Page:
Soon after Erin Deering met ex-AFL footballer, Craig Ellis, she found herself in a pickle. They were off to the beach and she needed a new bikini– but couldn’t find anything she liked for under $200.
“After talking to Craig about it … we were inspired by the idea of starting a designer swimwear label that was more affordable and accessible,” she says.
In June 2012, the pair quit their jobs and moved from Melbourne to Hong Kong to pursue their dream. They wanted to be closer to their supply chain, and central to the rest of the world.
They may have identified a gap in the market, but the early days were tough. At one stage their combined savings had dwindled to just $500.
Swallowing their pride, they asked a few friends for help, who lent $25,000 to get their first production off the line.
"The world’s fastest growing swimwear brand."
However it wasn’t until they changed their business model – from wholesaling to selling exclusively through their own website – that the business, Triangl, started booming.
“Not only did it allow us to have control over our branding and the way we wanted Triangl to be seen by our potential customers, but we were also able to communicate to our customers one-on-one,” says Deering.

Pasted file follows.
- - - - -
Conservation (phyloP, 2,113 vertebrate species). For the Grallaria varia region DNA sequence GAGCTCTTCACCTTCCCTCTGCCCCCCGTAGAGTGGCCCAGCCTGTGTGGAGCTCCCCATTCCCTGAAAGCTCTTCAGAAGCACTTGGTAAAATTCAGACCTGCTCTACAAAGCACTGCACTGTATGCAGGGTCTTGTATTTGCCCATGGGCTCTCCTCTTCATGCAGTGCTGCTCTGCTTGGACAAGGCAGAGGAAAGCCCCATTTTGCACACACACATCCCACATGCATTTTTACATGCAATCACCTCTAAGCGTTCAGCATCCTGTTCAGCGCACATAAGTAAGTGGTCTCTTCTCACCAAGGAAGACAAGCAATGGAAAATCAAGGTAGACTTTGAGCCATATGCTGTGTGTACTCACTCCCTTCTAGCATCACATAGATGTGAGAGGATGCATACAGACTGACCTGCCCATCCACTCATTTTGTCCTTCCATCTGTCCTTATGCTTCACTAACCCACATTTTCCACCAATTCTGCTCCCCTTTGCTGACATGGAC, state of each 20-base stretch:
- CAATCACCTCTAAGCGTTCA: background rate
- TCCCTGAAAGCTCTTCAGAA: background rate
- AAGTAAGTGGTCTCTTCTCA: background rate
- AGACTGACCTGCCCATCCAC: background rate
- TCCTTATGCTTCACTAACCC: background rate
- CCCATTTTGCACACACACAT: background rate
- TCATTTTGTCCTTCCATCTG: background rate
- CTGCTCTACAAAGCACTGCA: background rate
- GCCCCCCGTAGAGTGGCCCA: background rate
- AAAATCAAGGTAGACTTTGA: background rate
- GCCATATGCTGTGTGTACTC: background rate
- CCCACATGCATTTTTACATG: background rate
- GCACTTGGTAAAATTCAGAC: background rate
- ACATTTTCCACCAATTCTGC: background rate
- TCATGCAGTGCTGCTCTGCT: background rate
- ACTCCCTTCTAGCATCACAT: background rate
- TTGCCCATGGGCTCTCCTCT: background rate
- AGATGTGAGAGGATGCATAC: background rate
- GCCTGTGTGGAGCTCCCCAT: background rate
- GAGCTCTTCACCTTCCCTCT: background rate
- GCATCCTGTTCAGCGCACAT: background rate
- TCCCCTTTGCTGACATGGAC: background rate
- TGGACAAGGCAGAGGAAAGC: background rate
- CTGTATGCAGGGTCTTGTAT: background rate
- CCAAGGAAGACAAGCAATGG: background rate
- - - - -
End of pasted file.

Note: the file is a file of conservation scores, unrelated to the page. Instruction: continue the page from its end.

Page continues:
The first year, sales hit $5 million, rising to $25 million in the second and $45 million last year. Triangl claims it’s the world’s fastest growing swimwear brand.
In the beginning, Deering says they had “close to zero marketing budget,” so social media was the obvious choice.
Instagram (Triangl has 2.9 million followers) has been one of the biggest drivers of growth.
Deering says no one has been paid to wear the bikinis, but they have been gifted to celebrities. Beyonce, Miley Cyrus and Kendall Jenner have all posted photos of themselves in the togs.
"Although we’re already established as a global brand, there are still massive opportunities for growth.”
Aside from the rocky start, there have been constant challenges along the way – particularly in dealing with such heady growth.
“As it was pretty much just Craig and I when we started, we had to recruit and put processes in place really quickly when we found we could no longer do everything ourselves,” says Deering.
They also had to streamline the way they communicated with customers, and forecast for constantly growing sales figures.
These days the pair and their one-year-old son, Oscar, live in Monaco.
Their focus continues to be on product development.
“The global market out there is huge and although we’re already established as a global brand, there are still massive opportunities for growth,” says Deering.
Larissa Ham is a Melbourne-based freelancer. She write for publications including The Age, The Sydney Morning Herald, The New Daily and Forge magazine, and also shares money saving tips at Hey, Little Spender!